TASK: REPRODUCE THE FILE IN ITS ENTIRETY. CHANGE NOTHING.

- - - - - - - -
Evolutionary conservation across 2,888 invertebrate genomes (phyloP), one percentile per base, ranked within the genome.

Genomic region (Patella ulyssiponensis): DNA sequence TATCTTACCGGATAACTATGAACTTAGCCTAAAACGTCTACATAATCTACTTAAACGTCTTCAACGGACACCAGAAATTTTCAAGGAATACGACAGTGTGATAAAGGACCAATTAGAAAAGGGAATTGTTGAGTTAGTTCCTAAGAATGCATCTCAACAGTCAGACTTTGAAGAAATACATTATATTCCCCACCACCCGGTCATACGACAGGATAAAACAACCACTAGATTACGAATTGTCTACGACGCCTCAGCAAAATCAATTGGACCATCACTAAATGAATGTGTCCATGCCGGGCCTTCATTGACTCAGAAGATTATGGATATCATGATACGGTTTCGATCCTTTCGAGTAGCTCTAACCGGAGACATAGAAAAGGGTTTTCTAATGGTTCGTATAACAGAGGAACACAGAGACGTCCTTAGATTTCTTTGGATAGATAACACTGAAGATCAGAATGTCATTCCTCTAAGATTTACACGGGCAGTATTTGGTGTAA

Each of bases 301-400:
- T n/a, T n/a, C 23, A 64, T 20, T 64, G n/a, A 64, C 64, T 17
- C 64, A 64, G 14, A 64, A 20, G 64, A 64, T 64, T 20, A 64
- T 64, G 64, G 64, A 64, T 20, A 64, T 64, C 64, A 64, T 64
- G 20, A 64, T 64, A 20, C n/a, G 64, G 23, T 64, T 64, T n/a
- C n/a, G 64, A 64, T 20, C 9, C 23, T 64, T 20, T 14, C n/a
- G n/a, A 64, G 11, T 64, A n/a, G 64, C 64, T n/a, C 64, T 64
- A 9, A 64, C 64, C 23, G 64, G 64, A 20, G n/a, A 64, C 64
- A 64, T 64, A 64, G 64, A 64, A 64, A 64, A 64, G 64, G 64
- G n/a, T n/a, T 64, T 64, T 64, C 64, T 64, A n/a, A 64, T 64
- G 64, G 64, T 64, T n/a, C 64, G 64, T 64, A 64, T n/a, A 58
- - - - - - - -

Evolutionary conservation across 2,888 invertebrate genomes (phyloP), one percentile per base, ranked within the genome.

Genomic region (Patella ulyssiponensis): DNA sequence TATCTTACCGGATAACTATGAACTTAGCCTAAAACGTCTACATAATCTACTTAAACGTCTTCAACGGACACCAGAAATTTTCAAGGAATACGACAGTGTGATAAAGGACCAATTAGAAAAGGGAATTGTTGAGTTAGTTCCTAAGAATGCATCTCAACAGTCAGACTTTGAAGAAATACATTATATTCCCCACCACCCGGTCATACGACAGGATAAAACAACCACTAGATTACGAATTGTCTACGACGCCTCAGCAAAATCAATTGGACCATCACTAAATGAATGTGTCCATGCCGGGCCTTCATTGACTCAGAAGATTATGGATATCATGATACGGTTTCGATCCTTTCGAGTAGCTCTAACCGGAGACATAGAAAAGGGTTTTCTAATGGTTCGTATAACAGAGGAACACAGAGACGTCCTTAGATTTCTTTGGATAGATAACACTGAAGATCAGAATGTCATTCCTCTAAGATTTACACGGGCAGTATTTGGTGTAA

Each of bases 301-400:
- T n/a, T n/a, C 23, A 64, T 20, T 64, G n/a, A 64, C 64, T 17
- C 64, A 64, G 14, A 64, A 20, G 64, A 64, T 64, T 20, A 64
- T 64, G 64, G 64, A 64, T 20, A 64, T 64, C 64, A 64, T 64
- G 20, A 64, T 64, A 20, C n/a, G 64, G 23, T 64, T 64, T n/a
- C n/a, G 64, A 64, T 20, C 9, C 23, T 64, T 20, T 14, C n/a
- G n/a, A 64, G 11, T 64, A n/a, G 64, C 64, T n/a, C 64, T 64
- A 9, A 64, C 64, C 23, G 64, G 64, A 20, G n/a, A 64, C 64
- A 64, T 64, A 64, G 64, A 64, A 64, A 64, A 64, G 64, G 64
- G n/a, T n/a, T 64, T 64, T 64, C 64, T 64, A n/a, A 64, T 64
- G 64, G 64, T 64, T n/a, C 64, G 64, T 64, A 64, T n/a, A 58